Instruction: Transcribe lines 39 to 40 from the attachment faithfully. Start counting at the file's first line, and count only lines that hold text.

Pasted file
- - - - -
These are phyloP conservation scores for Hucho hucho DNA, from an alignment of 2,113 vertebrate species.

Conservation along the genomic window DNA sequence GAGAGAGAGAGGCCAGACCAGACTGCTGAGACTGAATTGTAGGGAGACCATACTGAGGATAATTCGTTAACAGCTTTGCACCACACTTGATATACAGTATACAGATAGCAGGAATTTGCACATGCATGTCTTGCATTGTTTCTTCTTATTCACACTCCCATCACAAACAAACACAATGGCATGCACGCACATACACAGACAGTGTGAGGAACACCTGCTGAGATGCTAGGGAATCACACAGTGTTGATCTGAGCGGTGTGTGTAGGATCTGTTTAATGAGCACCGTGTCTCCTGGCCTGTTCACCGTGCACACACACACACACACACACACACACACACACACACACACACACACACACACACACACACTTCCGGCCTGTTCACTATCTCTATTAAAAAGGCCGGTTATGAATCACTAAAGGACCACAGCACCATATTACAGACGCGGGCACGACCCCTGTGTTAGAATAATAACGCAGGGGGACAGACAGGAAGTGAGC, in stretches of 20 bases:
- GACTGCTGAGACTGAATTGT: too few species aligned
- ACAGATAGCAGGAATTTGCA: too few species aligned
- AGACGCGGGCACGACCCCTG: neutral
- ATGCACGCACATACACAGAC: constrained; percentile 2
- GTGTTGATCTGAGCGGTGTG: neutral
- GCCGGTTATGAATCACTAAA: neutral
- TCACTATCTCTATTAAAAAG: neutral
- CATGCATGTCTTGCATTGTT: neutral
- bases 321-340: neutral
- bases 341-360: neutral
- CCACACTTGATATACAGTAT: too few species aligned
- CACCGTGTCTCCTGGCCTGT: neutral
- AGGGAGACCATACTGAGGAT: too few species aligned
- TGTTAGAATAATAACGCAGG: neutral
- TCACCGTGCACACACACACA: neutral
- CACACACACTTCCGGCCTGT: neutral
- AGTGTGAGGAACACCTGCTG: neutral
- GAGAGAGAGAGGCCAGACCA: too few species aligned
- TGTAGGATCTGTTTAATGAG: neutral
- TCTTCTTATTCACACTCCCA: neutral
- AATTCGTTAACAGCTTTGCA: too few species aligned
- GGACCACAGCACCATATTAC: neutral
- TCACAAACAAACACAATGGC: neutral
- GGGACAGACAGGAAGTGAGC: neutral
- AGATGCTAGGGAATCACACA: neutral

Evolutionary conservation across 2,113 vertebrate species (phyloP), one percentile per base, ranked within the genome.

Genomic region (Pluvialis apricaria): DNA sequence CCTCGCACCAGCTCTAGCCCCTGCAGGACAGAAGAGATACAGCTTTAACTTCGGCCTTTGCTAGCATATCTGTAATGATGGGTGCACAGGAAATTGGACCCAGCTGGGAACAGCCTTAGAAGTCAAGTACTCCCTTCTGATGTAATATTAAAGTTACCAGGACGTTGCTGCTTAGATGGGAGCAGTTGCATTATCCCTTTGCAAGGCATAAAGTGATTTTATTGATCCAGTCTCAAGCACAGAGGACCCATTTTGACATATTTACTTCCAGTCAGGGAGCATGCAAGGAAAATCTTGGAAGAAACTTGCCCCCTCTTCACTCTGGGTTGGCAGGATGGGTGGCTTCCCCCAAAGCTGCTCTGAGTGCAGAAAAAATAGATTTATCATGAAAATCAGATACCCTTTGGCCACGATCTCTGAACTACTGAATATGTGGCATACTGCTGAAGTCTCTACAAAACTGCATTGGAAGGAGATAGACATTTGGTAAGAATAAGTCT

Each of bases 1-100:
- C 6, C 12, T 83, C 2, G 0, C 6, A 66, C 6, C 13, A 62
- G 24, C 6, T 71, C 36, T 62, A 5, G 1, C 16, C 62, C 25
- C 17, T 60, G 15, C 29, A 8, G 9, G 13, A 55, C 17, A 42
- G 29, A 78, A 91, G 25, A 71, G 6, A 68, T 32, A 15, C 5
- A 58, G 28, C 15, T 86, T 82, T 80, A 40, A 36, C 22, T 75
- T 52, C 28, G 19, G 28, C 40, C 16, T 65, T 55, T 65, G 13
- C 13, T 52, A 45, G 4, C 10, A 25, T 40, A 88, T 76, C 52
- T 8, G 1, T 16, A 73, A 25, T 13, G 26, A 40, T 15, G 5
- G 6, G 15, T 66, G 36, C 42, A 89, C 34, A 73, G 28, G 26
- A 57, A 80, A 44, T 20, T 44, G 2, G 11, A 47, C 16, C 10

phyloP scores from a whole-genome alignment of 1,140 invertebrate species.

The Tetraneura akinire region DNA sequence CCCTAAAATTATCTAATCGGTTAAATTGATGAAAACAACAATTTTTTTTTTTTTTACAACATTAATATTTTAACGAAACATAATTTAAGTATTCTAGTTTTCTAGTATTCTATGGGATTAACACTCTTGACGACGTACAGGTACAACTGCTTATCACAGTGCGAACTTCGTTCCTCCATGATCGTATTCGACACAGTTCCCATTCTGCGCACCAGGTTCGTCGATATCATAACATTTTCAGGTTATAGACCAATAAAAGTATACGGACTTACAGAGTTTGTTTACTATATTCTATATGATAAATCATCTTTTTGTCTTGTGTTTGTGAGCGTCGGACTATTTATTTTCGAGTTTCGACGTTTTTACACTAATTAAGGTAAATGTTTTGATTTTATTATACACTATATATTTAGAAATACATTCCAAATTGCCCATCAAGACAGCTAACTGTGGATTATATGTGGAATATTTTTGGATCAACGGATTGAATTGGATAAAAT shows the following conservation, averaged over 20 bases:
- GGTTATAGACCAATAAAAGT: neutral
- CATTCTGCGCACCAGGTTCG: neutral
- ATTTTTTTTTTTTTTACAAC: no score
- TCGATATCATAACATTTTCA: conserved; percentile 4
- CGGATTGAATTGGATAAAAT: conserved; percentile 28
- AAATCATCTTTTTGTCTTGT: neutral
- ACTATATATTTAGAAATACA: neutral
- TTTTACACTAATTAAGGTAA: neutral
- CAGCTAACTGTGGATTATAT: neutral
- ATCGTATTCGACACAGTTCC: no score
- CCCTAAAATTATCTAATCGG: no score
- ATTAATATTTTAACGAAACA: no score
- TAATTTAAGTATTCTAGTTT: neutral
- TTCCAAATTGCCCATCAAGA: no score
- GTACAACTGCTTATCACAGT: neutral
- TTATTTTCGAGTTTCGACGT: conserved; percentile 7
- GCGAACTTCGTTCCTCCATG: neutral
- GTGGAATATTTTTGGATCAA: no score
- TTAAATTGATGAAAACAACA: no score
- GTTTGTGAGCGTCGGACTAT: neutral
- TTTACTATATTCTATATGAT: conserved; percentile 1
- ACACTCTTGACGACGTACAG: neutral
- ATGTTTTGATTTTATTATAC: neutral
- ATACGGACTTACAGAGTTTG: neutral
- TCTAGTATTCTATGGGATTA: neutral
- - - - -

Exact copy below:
- G 6, G 15, T 66, G 36, C 42, A 89, C 34, A 73, G 28, G 26
- A 57, A 80, A 44, T 20, T 44, G 2, G 11, A 47, C 16, C 10